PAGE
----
The best baby bug spray uses repellents that contain up to thirty percent DEET (N, N-diethyl-meta-toluamide) or picaridin and should only be used on babies that have reached two months of age. And those repellents used for babies that contain DEET or picaridin are often the most highly recommended by the CDC (Centers for Disease Control and Prevention) for babies of two months of age or older and adults.
Picaridin is less irritating, odorless, and a lighter chemical than DEET and is becoming common in many bug repellents. Besides Picaridin, the CDC has also recommended repellent oil called oil of lemon eucalyptus, but this oil is not for babies. Oil of lemon eucalyptus is recommended, as a repellent, for children 3 and older.
Baby bug spray that has a lower percentage of this active ingredient doesn’t mean that there is less effectiveness of the product. This lower dosage of the active ingredient just means that the repellent will not last as long as its counterparts with a higher concentration. A good comparison in this sense is that a product with 7% of DEET in it will last approximately 2 hours while a bug spray with 20% DEET in it will last for almost 4 hours. Picaridin also has a similar effect, although products with this ingredient in them only have a maximum of 10% contained in the repellant.
It is essential to not overdo the dosage of baby bug repellent so be sure to read the label and determine which spray is best for your baby. Also be aware that every product differs from another and so some can be quite strong and other not as strong. Many bug sprays cannot be washed off with water. This is why it is better to be advised it is probably better to start with a low dosage of baby bug spray and intensify the dosage as necessary.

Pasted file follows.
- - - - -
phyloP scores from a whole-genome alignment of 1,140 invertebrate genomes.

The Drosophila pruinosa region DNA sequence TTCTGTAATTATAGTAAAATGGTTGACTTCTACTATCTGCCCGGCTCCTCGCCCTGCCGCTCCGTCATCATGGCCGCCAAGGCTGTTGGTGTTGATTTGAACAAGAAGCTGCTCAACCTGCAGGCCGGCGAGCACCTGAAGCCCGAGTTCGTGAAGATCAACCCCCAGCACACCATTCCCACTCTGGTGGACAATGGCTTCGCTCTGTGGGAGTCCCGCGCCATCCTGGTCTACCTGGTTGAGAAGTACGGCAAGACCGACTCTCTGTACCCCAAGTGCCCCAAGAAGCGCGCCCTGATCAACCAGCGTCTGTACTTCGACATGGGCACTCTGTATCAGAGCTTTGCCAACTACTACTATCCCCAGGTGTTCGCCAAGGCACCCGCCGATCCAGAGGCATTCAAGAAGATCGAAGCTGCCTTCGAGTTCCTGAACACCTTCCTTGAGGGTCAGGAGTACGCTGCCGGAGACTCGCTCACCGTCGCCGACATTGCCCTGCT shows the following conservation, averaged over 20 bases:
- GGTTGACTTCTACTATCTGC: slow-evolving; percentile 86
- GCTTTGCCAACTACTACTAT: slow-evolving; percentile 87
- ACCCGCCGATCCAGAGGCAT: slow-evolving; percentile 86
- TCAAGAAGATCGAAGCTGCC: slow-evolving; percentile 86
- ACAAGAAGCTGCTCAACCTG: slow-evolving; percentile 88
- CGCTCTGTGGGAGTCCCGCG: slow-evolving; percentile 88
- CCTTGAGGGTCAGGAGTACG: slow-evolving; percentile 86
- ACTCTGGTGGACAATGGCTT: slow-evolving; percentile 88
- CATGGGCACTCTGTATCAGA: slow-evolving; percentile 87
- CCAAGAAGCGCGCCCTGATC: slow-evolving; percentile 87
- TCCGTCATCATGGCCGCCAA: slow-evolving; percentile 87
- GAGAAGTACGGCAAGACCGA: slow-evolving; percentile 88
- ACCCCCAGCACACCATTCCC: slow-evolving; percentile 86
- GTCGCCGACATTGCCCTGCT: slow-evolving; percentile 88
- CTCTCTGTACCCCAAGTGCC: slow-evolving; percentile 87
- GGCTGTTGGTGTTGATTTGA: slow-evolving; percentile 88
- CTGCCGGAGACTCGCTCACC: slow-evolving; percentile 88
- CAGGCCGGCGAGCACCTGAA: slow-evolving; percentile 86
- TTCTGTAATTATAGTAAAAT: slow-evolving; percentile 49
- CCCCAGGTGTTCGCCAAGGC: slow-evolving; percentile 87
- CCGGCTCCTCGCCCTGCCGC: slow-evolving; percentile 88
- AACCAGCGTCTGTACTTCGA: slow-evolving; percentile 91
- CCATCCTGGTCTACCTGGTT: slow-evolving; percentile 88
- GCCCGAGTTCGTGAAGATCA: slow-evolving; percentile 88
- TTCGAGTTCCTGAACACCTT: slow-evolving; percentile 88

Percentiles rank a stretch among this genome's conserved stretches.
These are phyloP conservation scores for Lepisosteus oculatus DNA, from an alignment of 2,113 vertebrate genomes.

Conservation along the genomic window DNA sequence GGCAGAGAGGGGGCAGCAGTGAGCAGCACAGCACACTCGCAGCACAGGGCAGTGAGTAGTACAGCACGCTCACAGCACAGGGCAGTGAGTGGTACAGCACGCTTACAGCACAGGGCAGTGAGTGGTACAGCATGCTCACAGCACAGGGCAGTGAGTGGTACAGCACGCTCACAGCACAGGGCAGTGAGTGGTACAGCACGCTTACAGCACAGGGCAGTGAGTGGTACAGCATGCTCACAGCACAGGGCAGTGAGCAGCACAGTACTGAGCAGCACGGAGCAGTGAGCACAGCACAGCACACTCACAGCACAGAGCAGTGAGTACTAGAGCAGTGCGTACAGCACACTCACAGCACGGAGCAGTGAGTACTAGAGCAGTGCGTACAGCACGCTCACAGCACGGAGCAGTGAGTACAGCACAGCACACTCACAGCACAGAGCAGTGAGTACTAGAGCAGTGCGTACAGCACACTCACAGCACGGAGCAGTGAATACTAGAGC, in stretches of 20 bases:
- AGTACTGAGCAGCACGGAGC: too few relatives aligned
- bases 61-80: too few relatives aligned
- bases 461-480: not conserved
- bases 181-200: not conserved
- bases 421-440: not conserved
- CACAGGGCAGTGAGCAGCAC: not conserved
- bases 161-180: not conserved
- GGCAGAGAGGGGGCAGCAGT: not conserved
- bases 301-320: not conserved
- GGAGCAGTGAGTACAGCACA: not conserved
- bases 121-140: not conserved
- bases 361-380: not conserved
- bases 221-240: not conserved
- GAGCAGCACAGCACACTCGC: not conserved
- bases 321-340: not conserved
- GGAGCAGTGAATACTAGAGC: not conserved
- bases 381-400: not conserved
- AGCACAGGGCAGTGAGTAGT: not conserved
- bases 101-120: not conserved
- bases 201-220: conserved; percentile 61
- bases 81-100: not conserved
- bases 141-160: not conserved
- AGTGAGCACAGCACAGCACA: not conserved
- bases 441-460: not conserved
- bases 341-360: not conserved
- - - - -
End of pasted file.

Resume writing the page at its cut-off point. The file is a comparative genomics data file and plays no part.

Here are a few tips to follow when using baby bug spray:
* Only use baby bug spray on exposed skin. Do not apply the baby repellant onto skin that is covered by clothing.
* Do not apply the spray on your baby’s mouth or eyes, and also avoid any cuts and irritated skin.
* Do not apply the bug repellent on your baby’s hands as this, more than likely, will end up in their mouths.
* Also do not allow your infant to get to or hold the spray while you are busy applying it as this could lead to the repellent getting into unwanted places.
* Make sure there is an open window where you spray the repellent as it is quite toxic. And remember not to spray the repellent near open food for that same reason.
If the repellant causes a rash or irritation, immediately wash it off and if it worsens, contact a doctor.
A good alternative to chemicals in baby bug spray is going the natural way. These can often be less harmful and light on your baby’s skin. There will be more articles on natural solutions in future articles.
Also always check the label to see if it is safe for use on babies and young toddlers. It is required that repellents have to state any age limitations on the product. Read More At :
Baby Bug Spray